The Worst 1st Year of Foreign Policy Ever

Roundup
tags: foreign policy, Trump



Melvyn P. Leffler is Compton Visiting Professor in World Politics at the Miller Center, University of Virginia. His latest book is "Safeguarding Democratic Capitalism: U.S. Foreign Policy and National Security, 1920 - 2015" (Princeton University Press).

Most experts agree that President Donald Trump’s foreign policy and national security strategy have been disappointing so far, if not disastrous. But historians also know that this isn’t entirely surprising. Since the United States became a global power after World War II, most administrations experienced difficulties getting started. Some — like Ronald Reagan — entered office with a real sense of strategy but floundered at the outset because of bureaucratic infighting or slow staffing. Others — like John F. Kennedy and Bill Clinton — disdained strategy and sought to improvise, and they suffered.

Studies my colleagues and I have conducted at the University of Virginia’s Miller Center demonstrate that administrations typically flounder during their first year. That’s because presidents often focused on domestic policy and resisted efforts to think through a comprehensive national security strategy. Sometimes, presidents selected able leaders to head key departments and agencies but these appointees had trouble collaborating with one another. In other administrations, presidents have disregarded the importance of process or ignored linking foreign policy making to budgetary planning. Often, they failed to nurture allies in Congress and, in recent decades, have been slow to staff key agencies.

Despite their difficult beginnings, many administrations go on to gain their footing and experience real accomplishment in foreign policy. So there is still hope for Trump. But it’s important to first understand that he isn’t just repeating all the early errors that beleaguered his predecessors — he is magnifying them in unprecedented fashion.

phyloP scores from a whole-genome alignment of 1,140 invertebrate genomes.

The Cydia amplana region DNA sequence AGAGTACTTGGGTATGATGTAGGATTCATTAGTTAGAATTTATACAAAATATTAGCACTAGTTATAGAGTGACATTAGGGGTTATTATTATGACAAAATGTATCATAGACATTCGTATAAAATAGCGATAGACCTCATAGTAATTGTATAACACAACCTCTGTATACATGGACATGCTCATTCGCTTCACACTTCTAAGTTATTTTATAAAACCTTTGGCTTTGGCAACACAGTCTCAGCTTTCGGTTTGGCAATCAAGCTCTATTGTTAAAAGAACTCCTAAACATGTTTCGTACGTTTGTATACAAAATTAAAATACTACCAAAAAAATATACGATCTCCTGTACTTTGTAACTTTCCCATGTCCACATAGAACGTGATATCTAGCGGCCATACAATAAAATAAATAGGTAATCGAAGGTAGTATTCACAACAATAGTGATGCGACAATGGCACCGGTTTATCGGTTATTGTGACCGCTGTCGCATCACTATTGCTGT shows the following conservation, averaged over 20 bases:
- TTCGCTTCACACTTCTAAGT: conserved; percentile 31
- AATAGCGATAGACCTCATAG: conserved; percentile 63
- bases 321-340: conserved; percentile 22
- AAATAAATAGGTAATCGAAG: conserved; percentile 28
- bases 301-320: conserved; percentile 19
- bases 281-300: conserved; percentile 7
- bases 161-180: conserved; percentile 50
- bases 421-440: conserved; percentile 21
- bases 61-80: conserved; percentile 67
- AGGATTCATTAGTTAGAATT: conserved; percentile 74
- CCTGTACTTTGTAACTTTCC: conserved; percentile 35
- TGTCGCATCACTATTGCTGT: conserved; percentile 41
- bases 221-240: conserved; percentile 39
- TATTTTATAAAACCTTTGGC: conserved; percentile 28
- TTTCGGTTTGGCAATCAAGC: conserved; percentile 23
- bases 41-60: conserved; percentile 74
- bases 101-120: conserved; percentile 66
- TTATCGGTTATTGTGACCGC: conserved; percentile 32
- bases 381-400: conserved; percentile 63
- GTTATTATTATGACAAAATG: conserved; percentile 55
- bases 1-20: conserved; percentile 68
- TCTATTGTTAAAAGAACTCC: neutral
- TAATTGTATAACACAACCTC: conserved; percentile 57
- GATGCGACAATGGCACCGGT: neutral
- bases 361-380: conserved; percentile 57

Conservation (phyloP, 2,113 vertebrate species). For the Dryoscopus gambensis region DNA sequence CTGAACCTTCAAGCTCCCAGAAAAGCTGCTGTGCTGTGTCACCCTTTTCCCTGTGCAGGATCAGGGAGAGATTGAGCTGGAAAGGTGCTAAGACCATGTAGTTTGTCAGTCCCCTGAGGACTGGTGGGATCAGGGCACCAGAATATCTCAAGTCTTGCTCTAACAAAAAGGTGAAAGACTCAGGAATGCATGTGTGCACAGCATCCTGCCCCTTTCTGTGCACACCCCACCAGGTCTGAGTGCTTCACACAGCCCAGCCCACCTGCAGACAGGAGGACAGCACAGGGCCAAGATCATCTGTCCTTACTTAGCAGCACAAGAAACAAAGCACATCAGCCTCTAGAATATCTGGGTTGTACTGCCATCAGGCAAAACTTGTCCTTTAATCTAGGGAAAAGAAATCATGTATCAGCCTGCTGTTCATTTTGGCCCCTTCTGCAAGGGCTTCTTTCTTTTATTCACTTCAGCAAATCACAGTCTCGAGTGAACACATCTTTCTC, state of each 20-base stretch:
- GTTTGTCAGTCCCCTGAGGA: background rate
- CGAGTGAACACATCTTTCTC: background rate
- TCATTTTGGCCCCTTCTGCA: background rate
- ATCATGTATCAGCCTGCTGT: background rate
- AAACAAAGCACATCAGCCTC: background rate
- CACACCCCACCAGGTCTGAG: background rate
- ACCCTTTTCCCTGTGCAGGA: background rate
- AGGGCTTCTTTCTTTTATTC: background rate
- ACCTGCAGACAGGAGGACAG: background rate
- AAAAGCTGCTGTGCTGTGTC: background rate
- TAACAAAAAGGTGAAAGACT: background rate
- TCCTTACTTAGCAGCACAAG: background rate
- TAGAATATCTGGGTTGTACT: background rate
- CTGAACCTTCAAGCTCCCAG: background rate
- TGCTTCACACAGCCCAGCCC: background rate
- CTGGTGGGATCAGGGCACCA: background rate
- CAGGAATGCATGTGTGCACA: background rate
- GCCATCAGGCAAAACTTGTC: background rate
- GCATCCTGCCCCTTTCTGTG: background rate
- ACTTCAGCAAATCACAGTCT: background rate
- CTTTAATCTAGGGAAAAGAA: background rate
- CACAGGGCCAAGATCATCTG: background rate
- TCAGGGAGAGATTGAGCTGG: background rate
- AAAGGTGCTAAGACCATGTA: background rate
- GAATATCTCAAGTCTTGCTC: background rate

First, he has no strategy. Consider the “America First Foreign Policy” that is outlined on the White House website, which appears to be the official expression of Trump’s nationalist populist foreign-policy vision. The Trump administration is “focused on American interests and American national security” and seeks “peace through strength.” Its top priority is fighting “radical Islamic terror groups.” Through aggressive military operations and other initiatives, it seeks to destroy and defeat these groups, cut off their funding, expand intelligence sharing, and engage in cyberwarfare. Next, the administration aims to rebuild the American military and gain “military dominance.” And, lastly, it plans to jettison the rotten trade deals of the past and negotiate new ones that “put American workers and businesses” ahead of the “interests of insiders and the Washington elite.”

That’s it. Note the bewildering absence of any mention whatsoever of allies and adversaries. The statement says not a word about China, not a word about Russia, not a word about NATO. The statement says not a word about North Korea or nonproliferation. ...




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